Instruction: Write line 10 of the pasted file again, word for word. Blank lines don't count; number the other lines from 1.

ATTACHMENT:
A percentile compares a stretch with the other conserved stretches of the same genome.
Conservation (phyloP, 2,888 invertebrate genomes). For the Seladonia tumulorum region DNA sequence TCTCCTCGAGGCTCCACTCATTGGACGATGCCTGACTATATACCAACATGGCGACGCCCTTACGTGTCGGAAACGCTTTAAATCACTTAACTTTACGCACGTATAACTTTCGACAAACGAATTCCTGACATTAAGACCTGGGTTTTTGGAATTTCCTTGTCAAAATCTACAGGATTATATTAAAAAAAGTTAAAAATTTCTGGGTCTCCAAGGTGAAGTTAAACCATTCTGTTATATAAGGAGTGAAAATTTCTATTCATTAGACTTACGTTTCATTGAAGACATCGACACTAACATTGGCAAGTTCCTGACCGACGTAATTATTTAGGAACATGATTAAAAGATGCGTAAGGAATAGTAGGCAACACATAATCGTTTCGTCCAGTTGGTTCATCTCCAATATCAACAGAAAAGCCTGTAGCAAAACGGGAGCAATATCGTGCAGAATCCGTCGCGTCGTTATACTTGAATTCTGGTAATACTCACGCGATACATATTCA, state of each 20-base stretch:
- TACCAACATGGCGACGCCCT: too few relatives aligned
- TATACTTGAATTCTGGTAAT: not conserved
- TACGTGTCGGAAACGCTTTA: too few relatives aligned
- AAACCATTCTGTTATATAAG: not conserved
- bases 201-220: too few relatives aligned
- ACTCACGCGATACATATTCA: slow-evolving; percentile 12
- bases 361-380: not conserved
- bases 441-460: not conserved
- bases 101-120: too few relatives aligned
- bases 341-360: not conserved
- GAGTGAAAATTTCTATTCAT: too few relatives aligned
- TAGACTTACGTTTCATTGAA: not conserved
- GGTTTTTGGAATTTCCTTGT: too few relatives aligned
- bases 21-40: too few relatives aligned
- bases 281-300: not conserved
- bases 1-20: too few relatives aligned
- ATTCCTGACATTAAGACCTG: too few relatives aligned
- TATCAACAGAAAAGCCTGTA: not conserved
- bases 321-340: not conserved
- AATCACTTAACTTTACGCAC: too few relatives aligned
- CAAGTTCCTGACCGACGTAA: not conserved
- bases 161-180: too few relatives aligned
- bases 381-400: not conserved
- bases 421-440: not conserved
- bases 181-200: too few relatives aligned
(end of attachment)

- bases 441-460: not conserved